After weeks of silence, North Korea fired up its missiles again on Thursday (October 31), testing one of its newer weapons: so-called super-large multiple rocket launchers.
North Korea first debuted this new launcher in August
Official state media released a photo, on Friday (November 1) saying the weapon could "totally destroy" a target in a surprise strike and that leader Kim Jong Un had "expressed satisfaction" with the results.
The timing of the launch may be key.
South Korea this week rolled out annual military drills which it says are for self defence.
This is Pyongyang's first weapons test since talks with the U.S. broke down in early October.
Washington wants Pyongyang to give up its nuclear weapons program
But the two sides have failed to reach even a basic agreement on how - or when - to do that.
So far, no reaction from the White House.
President Donald Trump has struck up a personal relationship with Kim.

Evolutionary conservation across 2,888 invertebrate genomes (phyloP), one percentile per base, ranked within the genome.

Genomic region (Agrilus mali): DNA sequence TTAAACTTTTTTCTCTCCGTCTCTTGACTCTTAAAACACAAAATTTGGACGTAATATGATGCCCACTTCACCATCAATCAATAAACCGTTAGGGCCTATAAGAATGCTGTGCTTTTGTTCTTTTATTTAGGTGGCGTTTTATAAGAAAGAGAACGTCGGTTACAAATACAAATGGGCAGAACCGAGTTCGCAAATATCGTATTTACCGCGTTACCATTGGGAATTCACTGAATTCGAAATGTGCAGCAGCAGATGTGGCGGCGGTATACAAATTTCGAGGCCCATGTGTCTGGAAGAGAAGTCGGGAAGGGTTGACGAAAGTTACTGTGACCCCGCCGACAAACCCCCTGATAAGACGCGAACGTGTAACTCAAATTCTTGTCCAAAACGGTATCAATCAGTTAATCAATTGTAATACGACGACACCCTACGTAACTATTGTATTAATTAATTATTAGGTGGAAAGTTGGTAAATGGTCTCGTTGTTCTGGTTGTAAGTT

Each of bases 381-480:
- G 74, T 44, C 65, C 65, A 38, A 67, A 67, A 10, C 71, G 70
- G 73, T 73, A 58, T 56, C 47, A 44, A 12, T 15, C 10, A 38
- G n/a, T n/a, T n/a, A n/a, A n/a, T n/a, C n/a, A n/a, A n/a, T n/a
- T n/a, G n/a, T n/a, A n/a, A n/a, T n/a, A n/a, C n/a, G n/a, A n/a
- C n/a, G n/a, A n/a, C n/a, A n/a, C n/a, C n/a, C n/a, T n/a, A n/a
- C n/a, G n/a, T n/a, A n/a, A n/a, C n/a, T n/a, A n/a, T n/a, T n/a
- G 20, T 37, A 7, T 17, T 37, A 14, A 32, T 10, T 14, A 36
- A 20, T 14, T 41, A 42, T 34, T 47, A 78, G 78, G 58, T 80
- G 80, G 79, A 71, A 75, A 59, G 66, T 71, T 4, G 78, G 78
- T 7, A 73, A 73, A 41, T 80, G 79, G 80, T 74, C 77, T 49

But he's brushed off recent tests.
(SOUNDBITE) (English) U.S. PRESIDENT DONALD TRUMP, SAYING:
"Kim Jong Un has been, you know, pretty straight with me, I think. And we're going to see what's going on, we're going to see what's happening. He likes testing missiles but we never restricted short range missiles. We'll see what happens."
Still, hours after Thursday's test, a senate subcommittee sounded the alarm accusing North Korea of "escalating behavior."
The chairman, Republican Cory Gardner, called for more U.S. troops to be deployed to Asia and more sanctions on North Korea.
Kim has set an end-of-the-year deadline for reaching an agreement, a deadline that - according to North Korea - it would be a mistake to ignore.